- Lindane lotion 1% Brand name products: None available Lindane is an organochloride. Although FDA-approved for the treatment of scabies, lindane is not recommended as a first-line therapy. Overuse, misuse, or accidentally swallowing lindane can be toxic to the brain and other parts of the nervous system; its use should be restricted to patients who have failed treatment with or cannot tolerate other medications that pose less risk. Lindane should not be used to treat premature infants, persons with a seizure disorder, women who are pregnant or breast-feeding, persons who have very irritated skin or sores where the lindane will be applied, infants, children, the elderly, and persons who weigh less than 110 pounds.
- Ivermectin Brand name product: Stromectol* Ivermectin is an oral antiparasitic agent approved for the treatment of worm infestations. Evidence suggests that oral ivermectin may be a safe and effective treatment for scabies; however, ivermectin is not FDA-approved for this use. Oral ivermectin should be considered for patients who have failed treatment with or who cannot tolerate FDA-approved topical medications for the treatment of scabies. If used for classic scabies, two doses of oral ivermectin (200µg/kg/dose) should be taken with food, each approximately one week apart. The safety of ivermectin in children weighing less than 15 kg and in pregnant women has not been established.
Note that although ivermectin guidelines recommend taking on an empty stomach, scabies experts recommend taking with a meal to increase bioavailability (CITE NEJM Currie article).
Crusted scabies: both oral and topical agents should be used
- Ivermectin Brand name product: Stromectol* Ivermectin is an oral antiparasitic agent approved for the treatment of worm infestations. Evidence suggests that oral ivermectin may be a safe and effective treatment for scabies; however, ivermectin is not FDA-approved for this use. The safety of ivermectin in children weighing less than 15 kg and in pregnant women has not been established.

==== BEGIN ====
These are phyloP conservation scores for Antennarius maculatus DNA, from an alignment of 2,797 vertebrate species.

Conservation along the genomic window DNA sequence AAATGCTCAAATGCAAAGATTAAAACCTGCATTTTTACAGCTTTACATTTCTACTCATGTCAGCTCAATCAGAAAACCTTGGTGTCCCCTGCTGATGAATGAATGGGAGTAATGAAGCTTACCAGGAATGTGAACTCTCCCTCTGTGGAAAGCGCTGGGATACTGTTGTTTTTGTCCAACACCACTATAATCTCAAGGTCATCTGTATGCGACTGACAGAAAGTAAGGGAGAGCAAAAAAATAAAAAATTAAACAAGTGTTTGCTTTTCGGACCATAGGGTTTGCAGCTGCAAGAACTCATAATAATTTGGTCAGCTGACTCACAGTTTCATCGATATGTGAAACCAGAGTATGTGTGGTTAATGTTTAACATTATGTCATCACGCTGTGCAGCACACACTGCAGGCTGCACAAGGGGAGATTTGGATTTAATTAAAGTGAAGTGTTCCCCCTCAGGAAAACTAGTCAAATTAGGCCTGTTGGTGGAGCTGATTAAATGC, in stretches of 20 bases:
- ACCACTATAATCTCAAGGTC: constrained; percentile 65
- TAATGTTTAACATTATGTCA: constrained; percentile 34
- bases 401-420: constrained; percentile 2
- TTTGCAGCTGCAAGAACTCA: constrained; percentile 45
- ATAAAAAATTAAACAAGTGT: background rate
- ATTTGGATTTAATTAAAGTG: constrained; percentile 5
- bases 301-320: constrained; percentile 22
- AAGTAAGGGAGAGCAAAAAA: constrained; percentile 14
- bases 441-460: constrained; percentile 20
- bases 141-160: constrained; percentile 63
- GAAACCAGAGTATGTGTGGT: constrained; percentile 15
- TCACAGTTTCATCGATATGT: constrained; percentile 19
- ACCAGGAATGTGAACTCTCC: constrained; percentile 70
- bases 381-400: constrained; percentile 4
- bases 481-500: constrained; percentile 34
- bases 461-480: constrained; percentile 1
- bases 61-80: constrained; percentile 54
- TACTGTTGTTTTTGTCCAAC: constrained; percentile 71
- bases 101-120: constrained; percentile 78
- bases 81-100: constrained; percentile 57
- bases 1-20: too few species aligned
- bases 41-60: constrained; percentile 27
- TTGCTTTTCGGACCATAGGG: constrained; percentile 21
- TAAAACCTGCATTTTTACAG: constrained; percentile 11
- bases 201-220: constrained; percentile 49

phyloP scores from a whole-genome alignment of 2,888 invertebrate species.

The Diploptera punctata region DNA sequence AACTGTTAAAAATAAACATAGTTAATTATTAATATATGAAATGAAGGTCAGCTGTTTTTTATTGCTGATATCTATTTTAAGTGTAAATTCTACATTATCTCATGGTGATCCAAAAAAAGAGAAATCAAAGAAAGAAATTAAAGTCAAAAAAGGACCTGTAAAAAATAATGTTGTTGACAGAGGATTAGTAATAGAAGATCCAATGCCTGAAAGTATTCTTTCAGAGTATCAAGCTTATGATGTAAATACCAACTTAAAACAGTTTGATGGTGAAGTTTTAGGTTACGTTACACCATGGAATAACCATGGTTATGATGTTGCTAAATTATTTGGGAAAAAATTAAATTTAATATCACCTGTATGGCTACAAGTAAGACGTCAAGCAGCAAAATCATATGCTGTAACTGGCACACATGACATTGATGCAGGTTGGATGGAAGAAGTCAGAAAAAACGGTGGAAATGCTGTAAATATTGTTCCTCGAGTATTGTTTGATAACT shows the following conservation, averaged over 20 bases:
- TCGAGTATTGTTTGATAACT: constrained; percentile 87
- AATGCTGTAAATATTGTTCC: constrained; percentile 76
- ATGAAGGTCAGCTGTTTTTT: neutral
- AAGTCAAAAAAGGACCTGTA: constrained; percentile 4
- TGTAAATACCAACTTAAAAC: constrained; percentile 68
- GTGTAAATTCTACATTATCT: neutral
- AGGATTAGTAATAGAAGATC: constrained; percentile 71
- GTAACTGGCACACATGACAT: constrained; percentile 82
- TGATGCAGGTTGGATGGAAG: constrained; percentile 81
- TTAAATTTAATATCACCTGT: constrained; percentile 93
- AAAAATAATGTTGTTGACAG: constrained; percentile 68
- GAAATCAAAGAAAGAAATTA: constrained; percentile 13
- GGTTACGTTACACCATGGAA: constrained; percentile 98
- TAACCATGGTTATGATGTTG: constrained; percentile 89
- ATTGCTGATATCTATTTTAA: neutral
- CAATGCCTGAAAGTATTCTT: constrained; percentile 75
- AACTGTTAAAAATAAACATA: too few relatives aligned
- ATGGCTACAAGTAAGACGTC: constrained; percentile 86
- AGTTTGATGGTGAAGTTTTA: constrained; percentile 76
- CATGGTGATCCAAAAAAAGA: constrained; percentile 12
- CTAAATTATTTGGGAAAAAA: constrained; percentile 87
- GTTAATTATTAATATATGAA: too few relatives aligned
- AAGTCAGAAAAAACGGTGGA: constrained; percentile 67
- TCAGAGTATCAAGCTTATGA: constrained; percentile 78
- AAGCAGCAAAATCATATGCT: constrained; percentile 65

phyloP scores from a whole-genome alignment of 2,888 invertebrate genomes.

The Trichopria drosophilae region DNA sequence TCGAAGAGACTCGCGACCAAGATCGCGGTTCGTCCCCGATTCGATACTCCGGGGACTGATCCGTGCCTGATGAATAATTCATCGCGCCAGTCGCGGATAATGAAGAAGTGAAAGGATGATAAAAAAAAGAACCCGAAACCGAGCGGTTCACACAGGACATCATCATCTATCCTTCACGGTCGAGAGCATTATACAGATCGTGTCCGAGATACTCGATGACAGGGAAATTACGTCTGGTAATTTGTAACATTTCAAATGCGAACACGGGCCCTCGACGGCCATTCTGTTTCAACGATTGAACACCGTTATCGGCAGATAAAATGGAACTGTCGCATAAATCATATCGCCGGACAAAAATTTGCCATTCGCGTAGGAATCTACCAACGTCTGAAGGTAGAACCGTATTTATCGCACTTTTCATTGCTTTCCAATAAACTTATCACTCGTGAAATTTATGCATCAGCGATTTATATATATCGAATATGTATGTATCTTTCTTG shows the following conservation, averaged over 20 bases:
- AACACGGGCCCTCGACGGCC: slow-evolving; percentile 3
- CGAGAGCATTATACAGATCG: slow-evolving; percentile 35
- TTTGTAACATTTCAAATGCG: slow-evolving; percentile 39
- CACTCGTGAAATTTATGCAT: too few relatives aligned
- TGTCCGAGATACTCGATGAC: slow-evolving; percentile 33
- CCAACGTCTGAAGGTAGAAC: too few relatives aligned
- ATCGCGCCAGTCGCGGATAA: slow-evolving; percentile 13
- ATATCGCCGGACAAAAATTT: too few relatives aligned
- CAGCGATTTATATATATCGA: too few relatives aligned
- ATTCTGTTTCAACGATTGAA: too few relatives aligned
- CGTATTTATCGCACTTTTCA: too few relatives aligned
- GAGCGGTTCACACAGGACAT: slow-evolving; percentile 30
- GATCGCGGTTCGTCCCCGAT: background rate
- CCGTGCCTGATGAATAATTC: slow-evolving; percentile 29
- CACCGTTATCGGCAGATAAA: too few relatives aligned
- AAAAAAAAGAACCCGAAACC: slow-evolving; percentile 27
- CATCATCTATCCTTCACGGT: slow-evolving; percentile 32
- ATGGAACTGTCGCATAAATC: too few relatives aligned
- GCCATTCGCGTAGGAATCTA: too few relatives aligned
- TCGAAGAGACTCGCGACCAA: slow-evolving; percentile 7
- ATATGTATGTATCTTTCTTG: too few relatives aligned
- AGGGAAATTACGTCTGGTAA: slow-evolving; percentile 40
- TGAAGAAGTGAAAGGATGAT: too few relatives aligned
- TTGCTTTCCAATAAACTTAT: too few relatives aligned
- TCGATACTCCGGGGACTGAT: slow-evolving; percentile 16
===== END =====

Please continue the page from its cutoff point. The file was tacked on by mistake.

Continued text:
For crusted scabies, ivermectin should be administered together with a topical agent. Oral ivermectin (200µg/kg/dose) should be taken with food. Depending on infection severity, ivermectin should be taken in three doses (approximately days 1, 2, and 8), five doses (approximately days 1, 2, 8, 9, and 15), or seven doses (approximately days 1, 2, 8, 9, 15, 22, and 29).
- Permethrin cream 5% Brand name product: Elimite Permethrin is approved by the US Food and Drug Administration (FDA) for the treatment of scabies in persons who are at least 2 months of age. Permethrin is a synthetic pyrethroid similar to naturally occurring pyrethrins which are extracts from the chrysanthemum flower. Permethrin is safe and effective when used as directed. Permethrin kills the scabies mite and eggs. Permethrin is the drug of choice for the treatment of scabies. Topical permethrin should be administered every 2-3 days for 1-2 weeks to treat crusted scabies.
- Benzyl benzoate 25% (with or without tea tree oil) Benzyl benzoate may be used as an alternative topical agent to permethrin. However, this agent may cause immediate skin irritation. Lower concentrations may be used in children (10% or 12.5%).
- Keratolytic cream A topical keratolytic cream may also be used to help reduce the crusting of the skin and aid in the absorption of the topical permethrin or benzyl benzoate.
Currie B, McCarthy J. Permethrin and ivermectin for scabies. N Engl J Med 2010; 362:717–725. Karthikeyan, K. Scabies in children. Arch Dis Child Educ Pract Ed 2007;92:ep65-ep69 doi:10.1136/adc.2005.073825
Pasay C, Mounsey K, Stevenson G, et al. Acaricidal activity of eugenol based compounds against scabies mites. PLoS One 2010; 5:e12079.
Strong M, Johnstone PW. Interventions for treating scabies (update). Cochrane Database Syst Rev 2010:CD000320.
Sharma R, Singal A. Topical permethrin and oral ivermectin in the management of scabies: A prospective, randomized, double blind, controlled study. Indian J Dermatol Venereol Leprol 2011; 77:581–586.
Currie B, Davis J. Crusted (Norwegian) Scabies Grading Scale and Treatment Plan pdf icon . Department of Health and Families. Northern Territory Government. 2012.